Wednesday, May 09, 2007

Why didn't the hunters kill Bambi too?

I'm thinking about taking up bow hunting.

Why?

Because how else am I going to take care of the millions of deer that live in Virginia and who apparently think my yard is a five star restaurant that caters to their particular taste buds?

Just to refresh your memory, I do not live in the country. I live in the city. Admittedly, a city with a population of only 40,000, but a city nonetheless. There are houses all around mine. Roads. Cars and other moving vehicles. Barking dogs. Yet there are deer in our neighborhood.

And they love my yard. They love, love, love it and all flora within it. Except for the damn hollies the previous owner planted and which I cannot get rid of. But that's another story.

And it's not just my yard -- my neighbors are getting these visitations too. One of my neighbors had a buck come at him in broad daylight in his own front yard.

But some days it feels as though I've been the topic of an ADB (All Deer Bulletin):

"Attention! Attention all deer! Jen has just planted several dozen expensive daylilies in unusual colors. You are encouraged to check out the new flowers and judge them for their flavors."

In an effort to beautify Jenworld, I have over the years planted literally hundreds and hundreds of plants. And it appears that much of what I have planted is the favorite food of Bambi and his relatives. Hostas. Daylilies. Azaleas. Gladioli. It's as if I've set out gourmet chocolates on a tray and said, "Here, help yourselves." And the deer do. I hate 'em, the furry beasts. They're basically oversized rodents.

They also have been known to eat plants that they supposedly don't care for. One year, they ate my tomato plants down to the earth. My peppers too, including the jalapenos. They've even nibbled on my roses.

I once found myself outside, in the rain, cussing furiously, as I set up barricades around an apple tree I had just planted and which had clearly been chewed on by one of those white-tailed fuckers. When I came inside, Pete looked at me curiously and asked if I was okay.

Two weeks ago, I planted a lovely flowering cherry tree. About eight feet tall, which is a respectable height, but the tree is still a sapling. A baby. Definitely still fragile. A couple days ago, I thought the tree looked somehow different, but I shrugged and went back to planting asparagus. Then, I noticed a broken branch. I scratched my head, because I didn't remember any intense winds, and went back to watering my herbs. Yesterday, however, I was faced with reality: The tree was leaning to one side and there were hoof prints in the mulch around it.

I'm going to have to learn how to hunt. I wonder if I can get Graceful and Elegant to eat venison?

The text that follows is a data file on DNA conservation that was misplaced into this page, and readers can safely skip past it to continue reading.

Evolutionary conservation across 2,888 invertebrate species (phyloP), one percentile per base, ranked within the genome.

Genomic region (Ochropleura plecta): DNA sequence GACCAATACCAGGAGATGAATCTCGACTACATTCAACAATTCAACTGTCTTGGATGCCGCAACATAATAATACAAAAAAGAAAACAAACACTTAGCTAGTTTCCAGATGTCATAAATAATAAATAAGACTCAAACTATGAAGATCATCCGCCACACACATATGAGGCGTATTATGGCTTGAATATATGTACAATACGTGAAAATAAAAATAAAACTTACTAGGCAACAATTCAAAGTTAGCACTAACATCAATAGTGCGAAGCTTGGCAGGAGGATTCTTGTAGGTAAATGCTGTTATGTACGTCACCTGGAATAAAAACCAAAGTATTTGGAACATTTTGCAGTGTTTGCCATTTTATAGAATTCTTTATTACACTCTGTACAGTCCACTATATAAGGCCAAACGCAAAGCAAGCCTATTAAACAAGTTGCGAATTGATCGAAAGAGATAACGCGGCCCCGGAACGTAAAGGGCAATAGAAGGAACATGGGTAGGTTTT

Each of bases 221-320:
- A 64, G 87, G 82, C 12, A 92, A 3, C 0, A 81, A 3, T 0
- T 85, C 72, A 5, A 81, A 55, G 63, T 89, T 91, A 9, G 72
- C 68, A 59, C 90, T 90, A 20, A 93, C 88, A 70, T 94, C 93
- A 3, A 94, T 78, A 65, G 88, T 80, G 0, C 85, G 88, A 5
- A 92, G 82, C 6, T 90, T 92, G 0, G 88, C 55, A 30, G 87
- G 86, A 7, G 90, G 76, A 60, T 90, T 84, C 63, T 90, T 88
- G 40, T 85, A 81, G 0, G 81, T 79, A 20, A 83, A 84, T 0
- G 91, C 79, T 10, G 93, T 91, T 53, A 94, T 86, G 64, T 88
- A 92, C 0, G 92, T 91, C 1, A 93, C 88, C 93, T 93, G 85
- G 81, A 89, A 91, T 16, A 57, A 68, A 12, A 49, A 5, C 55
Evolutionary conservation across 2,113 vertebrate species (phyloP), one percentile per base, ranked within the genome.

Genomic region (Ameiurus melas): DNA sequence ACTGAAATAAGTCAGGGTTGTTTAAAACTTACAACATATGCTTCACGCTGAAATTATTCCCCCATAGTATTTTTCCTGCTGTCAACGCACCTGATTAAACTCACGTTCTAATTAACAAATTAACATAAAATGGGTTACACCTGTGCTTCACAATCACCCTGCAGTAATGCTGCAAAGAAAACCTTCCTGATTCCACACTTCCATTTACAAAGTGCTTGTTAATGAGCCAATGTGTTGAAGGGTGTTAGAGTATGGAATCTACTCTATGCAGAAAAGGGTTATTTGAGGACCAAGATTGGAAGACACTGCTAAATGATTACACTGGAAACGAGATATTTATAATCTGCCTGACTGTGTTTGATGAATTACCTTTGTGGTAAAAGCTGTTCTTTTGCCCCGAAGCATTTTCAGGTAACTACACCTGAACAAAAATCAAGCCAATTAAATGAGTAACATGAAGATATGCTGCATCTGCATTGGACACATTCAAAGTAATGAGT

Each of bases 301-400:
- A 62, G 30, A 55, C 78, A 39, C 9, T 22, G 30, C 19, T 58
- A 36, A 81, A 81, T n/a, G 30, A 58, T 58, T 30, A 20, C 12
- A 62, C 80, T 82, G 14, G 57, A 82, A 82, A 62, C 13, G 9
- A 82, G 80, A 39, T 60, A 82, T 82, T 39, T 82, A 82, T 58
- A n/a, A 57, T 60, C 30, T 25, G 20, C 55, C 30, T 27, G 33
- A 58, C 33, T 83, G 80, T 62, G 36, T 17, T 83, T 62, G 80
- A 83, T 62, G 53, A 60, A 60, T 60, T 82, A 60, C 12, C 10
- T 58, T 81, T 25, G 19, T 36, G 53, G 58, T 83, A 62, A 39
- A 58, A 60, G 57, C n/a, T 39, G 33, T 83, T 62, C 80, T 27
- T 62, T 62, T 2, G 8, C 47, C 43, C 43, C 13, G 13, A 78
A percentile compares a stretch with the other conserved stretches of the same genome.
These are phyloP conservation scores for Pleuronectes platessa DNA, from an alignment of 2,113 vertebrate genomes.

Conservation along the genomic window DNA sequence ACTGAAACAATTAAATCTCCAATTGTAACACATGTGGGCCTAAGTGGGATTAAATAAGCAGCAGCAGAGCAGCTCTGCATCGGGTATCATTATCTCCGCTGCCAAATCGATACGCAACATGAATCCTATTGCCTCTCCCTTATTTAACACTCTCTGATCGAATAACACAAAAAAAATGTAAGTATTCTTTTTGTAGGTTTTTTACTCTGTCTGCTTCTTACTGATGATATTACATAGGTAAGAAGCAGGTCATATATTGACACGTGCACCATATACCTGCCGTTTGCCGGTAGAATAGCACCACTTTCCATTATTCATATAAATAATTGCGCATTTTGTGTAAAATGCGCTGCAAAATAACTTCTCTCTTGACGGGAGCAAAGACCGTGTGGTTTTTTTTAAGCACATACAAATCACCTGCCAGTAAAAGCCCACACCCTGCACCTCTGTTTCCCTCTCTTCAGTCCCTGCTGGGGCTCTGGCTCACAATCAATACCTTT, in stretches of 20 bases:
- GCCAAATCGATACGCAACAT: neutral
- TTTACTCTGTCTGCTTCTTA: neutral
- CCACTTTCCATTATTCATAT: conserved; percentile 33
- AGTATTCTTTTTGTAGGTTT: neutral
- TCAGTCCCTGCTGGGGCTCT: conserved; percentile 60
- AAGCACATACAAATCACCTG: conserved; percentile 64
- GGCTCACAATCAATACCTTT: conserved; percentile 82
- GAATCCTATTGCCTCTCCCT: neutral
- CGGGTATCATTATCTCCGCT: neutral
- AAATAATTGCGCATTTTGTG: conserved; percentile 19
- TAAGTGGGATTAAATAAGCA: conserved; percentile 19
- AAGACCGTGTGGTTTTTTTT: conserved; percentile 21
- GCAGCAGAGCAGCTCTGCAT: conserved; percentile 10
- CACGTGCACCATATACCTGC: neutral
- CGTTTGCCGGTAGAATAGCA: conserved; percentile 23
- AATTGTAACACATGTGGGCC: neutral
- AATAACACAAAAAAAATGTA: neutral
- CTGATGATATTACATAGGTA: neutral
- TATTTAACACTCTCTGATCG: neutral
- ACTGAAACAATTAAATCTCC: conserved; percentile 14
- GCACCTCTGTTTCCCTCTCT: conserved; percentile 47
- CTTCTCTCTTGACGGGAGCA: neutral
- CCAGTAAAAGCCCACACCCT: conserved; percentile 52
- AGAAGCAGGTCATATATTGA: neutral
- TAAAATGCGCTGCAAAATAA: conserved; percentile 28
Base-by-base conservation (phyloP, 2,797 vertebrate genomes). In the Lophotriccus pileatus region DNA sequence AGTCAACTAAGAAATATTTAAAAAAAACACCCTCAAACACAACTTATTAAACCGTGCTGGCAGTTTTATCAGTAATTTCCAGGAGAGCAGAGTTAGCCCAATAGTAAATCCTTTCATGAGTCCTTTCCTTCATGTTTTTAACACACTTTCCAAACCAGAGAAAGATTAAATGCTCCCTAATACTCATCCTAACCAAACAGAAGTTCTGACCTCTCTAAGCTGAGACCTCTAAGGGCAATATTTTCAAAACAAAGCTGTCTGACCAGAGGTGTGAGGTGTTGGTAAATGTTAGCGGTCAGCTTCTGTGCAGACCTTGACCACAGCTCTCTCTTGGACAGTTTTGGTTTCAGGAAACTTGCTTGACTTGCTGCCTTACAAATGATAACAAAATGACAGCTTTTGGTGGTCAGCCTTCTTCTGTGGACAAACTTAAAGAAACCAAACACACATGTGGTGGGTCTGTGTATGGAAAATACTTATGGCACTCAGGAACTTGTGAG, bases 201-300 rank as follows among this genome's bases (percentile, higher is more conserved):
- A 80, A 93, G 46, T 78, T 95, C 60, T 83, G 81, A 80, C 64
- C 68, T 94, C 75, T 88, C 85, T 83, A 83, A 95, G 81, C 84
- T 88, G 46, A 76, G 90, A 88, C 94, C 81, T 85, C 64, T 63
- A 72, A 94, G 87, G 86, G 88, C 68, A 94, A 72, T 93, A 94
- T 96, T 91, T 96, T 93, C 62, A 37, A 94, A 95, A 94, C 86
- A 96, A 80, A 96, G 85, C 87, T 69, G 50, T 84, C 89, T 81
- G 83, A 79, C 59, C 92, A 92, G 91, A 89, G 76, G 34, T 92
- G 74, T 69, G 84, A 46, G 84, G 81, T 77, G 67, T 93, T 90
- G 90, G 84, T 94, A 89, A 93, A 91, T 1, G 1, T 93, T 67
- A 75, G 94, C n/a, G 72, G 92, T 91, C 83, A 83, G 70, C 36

I've tried a lot of things over the years to keep the deer away: A motion sensor that blasts water. Wolf urine. Human hair. Wrapping fishing wire around trees because deer supposedly are spooked by filaments and other fine threads.

One of my neighbors actually mixes up a nasty potion that we lovingly call "The Concoction." It contains, among other things, eggs and milk, which go bad pretty quickly. Barbara sprays it around her yard, which then reeks for days afterward, which makes it awfully hard for people to be around.

After much research, I came across something that does seem to repel deer: Irish Spring soap. I buy it by the case at Sam's Club and just toss it (still in the wrapper) around the plants I want to protect. Under my hosta leaves, around the daylilies, tucked into the branches of the azaleas. I have no qualms about going high either, and will very soon be tying soap to the cages surrounding my tomato plants.

But my yard is almost a half acre and I have more than a dozen different flower gardens, some of which are very large. No matter how many soaps I toss out, I inevitably miss the one plant that deer are suddenly attracted to. Plus, it looks rather stupid to have soap all over the yard. Whenever I have people over, some clueless person (usually a man), dutifully picks up the soaps and brings them to me, as if it were some sort of bizarre accident that I have soap everywhere.

In the movie "Caddyshack" Bill Murray plays a character known as Carl, who is the groundskeeper for a golf course. The entire bane of his existence is a gopher that digs tunnels everywhere and mucks up the turf. As the movie progresses, Carl becomes increasingly deranged as his attempts to catch the furry animal fail. There's one really great scene in which he's making explosives that look just like little bunnies and squirrels and he's muttering crazily to himself the entire time. By the end of the movie, he's blown up the entire golf course -- and the gopher is still alive.

I'm definitely going to get a bow and arrow. I can use the girls' treehouse as my hunting blind.

Call me Carl.

1 comment:

Happy Working Mom said...

Wow, what a pain! We live in a city too and have deer. I haven't planted my garden yet, but I have a feeling I'll be dealing with the exact same thing!